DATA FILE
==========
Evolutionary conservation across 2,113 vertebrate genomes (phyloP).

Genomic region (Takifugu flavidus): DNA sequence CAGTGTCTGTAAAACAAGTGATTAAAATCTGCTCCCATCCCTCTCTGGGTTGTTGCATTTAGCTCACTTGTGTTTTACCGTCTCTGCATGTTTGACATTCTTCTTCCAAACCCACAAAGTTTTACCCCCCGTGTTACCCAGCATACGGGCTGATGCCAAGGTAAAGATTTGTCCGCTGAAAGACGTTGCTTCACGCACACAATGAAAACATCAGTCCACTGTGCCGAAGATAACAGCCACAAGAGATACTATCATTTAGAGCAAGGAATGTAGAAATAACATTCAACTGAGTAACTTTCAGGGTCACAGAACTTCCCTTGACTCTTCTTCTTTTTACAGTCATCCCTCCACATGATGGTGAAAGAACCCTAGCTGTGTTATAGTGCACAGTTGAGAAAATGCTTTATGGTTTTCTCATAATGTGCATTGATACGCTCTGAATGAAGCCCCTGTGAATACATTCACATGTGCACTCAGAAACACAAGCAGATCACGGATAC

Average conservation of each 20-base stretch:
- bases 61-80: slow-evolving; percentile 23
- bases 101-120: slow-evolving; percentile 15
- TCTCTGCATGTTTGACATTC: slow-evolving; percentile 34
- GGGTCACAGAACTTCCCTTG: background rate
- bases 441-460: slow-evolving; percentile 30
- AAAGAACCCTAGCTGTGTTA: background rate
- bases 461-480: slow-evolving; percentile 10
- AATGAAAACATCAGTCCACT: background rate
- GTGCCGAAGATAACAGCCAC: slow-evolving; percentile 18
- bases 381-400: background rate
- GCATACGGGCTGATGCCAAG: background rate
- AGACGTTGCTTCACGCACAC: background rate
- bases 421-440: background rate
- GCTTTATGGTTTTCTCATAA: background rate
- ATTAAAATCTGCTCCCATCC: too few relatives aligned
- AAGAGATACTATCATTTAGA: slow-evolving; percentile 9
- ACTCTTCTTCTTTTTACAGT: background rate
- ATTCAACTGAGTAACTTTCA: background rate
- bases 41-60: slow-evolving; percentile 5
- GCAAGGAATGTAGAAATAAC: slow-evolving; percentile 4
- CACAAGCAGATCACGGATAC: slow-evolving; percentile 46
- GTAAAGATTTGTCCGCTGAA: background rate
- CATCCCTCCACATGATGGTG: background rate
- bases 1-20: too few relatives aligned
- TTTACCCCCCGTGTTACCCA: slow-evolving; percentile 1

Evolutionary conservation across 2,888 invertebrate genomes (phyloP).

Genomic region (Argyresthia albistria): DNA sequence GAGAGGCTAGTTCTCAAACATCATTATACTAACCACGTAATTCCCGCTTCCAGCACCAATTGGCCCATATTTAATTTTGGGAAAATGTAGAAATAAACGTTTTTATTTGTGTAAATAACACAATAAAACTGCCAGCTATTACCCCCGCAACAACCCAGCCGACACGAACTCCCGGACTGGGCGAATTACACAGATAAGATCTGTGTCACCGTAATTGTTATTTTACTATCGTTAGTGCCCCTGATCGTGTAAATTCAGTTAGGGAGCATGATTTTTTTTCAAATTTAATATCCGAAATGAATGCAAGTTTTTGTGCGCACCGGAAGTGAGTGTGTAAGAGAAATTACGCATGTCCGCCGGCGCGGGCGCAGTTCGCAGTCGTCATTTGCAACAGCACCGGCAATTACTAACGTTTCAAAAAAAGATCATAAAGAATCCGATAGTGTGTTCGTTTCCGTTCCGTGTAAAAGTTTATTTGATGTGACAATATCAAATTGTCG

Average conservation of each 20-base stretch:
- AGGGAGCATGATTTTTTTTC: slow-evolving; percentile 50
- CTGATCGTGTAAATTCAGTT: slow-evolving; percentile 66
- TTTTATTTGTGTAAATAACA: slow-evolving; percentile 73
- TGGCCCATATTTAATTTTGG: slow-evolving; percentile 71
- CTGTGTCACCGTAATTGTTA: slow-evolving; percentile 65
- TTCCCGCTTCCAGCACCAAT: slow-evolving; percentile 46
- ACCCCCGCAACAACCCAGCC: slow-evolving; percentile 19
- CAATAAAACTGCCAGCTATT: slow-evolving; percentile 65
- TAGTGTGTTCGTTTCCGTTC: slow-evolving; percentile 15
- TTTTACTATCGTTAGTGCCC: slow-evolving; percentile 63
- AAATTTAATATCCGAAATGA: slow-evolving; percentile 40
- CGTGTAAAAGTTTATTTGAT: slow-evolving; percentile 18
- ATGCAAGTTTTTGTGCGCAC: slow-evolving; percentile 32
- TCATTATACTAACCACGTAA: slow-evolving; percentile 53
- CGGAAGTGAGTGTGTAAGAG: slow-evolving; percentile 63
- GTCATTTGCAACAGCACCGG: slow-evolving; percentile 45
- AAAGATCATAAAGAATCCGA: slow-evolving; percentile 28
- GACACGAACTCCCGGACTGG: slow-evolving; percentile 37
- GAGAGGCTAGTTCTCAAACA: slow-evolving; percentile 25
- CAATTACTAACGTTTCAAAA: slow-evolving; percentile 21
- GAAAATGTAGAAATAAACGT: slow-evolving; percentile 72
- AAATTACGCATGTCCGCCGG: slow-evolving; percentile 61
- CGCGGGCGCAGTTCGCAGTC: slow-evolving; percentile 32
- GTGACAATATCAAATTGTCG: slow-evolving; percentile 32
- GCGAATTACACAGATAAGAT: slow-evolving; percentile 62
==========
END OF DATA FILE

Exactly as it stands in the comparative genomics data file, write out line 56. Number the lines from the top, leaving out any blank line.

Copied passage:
- GCGAATTACACAGATAAGAT: slow-evolving; percentile 62